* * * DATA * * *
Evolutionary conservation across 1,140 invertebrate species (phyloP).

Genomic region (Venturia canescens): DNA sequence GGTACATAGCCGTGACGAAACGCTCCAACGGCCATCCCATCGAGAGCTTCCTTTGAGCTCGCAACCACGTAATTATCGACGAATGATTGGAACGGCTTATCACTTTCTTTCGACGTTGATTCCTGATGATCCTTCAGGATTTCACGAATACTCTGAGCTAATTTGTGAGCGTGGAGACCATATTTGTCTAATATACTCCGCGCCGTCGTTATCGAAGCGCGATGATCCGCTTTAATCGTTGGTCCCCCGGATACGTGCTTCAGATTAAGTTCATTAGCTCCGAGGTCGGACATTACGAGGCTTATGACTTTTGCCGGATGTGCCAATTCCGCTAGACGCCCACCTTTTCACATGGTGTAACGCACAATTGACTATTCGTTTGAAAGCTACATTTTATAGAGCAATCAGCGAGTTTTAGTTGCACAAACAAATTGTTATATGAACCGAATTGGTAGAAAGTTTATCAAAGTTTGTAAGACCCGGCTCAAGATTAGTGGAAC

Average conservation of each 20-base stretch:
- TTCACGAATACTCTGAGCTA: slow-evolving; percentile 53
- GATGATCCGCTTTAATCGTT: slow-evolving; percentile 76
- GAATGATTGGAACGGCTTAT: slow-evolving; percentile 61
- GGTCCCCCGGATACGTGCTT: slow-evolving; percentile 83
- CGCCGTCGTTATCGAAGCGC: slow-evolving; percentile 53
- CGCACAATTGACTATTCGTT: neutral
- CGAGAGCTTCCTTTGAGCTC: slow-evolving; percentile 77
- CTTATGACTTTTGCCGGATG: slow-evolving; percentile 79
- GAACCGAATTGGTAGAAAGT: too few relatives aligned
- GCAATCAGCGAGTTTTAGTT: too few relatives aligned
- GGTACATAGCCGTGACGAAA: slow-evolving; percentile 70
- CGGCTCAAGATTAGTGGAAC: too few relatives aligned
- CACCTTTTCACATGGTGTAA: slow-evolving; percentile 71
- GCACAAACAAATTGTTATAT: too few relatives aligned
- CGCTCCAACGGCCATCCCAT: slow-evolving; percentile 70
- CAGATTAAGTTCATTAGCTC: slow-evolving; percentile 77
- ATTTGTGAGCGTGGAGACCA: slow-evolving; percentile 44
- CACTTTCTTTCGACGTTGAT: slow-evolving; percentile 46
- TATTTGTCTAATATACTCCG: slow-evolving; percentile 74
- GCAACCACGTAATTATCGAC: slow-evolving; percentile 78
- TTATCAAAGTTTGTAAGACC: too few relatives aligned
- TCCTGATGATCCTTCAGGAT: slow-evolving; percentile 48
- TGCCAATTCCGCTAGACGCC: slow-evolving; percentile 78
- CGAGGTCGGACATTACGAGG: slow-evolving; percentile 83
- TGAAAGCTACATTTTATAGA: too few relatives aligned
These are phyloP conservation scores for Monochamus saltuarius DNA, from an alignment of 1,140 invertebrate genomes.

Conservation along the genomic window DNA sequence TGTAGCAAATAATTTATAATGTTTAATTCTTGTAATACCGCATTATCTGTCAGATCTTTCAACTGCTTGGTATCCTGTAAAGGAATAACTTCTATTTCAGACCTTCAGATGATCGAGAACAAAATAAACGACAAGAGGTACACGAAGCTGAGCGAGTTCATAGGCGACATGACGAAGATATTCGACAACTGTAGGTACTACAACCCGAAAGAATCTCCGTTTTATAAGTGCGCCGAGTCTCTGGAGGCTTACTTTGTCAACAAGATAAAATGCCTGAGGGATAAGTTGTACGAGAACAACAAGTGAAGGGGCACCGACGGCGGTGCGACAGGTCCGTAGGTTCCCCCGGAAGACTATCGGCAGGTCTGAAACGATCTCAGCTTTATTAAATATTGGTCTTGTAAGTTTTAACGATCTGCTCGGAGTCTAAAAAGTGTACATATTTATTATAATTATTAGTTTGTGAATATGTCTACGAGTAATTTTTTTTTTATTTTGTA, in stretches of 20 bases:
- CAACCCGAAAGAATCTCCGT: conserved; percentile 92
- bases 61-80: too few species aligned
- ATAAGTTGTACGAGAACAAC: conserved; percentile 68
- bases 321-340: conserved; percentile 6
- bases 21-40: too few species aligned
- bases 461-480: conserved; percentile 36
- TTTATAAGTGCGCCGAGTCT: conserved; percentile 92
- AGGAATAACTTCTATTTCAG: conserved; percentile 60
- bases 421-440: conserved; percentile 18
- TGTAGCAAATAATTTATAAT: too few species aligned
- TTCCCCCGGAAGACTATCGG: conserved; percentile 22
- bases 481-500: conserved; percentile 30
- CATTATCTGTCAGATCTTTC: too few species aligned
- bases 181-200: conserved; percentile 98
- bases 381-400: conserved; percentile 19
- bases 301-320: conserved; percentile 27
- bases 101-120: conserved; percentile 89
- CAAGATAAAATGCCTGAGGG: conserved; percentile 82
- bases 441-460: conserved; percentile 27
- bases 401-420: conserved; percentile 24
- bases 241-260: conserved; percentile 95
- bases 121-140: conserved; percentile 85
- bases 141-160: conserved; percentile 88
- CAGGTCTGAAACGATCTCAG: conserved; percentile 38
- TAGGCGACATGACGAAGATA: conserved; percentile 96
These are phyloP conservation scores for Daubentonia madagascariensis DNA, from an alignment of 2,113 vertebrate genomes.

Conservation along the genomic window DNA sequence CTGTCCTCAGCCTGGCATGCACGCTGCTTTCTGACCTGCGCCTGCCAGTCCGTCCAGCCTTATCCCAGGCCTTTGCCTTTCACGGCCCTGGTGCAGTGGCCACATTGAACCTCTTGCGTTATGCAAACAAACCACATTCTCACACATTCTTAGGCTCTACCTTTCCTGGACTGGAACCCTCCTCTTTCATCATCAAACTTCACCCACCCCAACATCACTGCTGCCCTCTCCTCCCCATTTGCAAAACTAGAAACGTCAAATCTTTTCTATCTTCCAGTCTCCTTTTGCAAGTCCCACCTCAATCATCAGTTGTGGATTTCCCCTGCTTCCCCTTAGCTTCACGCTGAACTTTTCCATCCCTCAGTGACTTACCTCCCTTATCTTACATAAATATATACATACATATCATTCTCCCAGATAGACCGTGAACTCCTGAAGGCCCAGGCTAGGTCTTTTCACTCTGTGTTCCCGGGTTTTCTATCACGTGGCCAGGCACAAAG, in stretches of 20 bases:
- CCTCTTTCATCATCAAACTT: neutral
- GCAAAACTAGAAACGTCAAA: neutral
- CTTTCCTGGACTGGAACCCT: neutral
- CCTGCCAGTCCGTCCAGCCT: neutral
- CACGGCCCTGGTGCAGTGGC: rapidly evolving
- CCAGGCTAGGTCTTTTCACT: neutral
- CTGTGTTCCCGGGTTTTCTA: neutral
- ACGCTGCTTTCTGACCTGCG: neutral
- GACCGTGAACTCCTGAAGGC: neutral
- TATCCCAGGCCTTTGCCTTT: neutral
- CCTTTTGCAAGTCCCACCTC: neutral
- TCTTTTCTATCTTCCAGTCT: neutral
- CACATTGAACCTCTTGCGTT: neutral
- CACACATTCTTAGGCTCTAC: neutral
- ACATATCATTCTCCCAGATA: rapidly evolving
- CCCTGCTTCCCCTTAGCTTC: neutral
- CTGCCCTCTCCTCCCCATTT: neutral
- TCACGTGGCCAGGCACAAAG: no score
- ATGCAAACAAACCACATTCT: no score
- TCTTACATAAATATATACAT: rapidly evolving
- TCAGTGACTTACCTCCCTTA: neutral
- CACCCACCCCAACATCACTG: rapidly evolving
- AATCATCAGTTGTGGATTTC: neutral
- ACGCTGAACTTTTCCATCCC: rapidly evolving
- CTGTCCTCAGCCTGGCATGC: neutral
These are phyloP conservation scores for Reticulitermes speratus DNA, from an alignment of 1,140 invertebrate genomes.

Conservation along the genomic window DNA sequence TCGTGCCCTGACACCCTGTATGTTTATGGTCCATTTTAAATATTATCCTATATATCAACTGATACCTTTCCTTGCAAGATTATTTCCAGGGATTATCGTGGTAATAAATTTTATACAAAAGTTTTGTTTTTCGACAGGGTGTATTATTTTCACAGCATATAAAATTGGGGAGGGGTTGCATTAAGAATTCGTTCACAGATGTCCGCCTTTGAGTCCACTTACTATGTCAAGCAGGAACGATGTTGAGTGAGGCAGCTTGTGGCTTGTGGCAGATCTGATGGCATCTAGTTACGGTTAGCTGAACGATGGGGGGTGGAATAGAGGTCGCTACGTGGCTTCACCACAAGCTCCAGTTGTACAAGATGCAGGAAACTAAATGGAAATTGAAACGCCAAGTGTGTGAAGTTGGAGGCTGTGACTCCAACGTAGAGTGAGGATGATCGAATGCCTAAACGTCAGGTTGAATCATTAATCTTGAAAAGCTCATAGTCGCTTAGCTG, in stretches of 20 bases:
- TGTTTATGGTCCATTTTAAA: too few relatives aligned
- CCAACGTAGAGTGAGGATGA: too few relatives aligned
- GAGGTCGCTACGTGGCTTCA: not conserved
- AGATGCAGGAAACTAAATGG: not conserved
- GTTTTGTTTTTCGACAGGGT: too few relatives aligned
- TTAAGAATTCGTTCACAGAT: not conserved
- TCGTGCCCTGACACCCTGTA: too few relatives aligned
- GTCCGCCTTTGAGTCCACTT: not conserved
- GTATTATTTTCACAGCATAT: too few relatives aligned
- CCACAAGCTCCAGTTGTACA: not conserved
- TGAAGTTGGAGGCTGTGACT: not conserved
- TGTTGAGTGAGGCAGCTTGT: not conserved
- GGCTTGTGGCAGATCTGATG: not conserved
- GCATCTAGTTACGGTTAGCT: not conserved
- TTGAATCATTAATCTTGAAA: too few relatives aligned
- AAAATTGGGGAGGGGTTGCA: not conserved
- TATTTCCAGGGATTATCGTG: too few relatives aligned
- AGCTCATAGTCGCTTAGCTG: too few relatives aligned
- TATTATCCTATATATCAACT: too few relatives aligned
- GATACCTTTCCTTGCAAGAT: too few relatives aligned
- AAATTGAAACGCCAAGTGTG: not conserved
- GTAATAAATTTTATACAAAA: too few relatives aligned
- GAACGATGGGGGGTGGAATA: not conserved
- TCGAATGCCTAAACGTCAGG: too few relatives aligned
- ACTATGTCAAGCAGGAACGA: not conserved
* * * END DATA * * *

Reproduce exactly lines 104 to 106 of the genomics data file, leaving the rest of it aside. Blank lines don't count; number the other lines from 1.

- GATACCTTTCCTTGCAAGAT: too few relatives aligned
- AAATTGAAACGCCAAGTGTG: not conserved
- GTAATAAATTTTATACAAAA: too few relatives aligned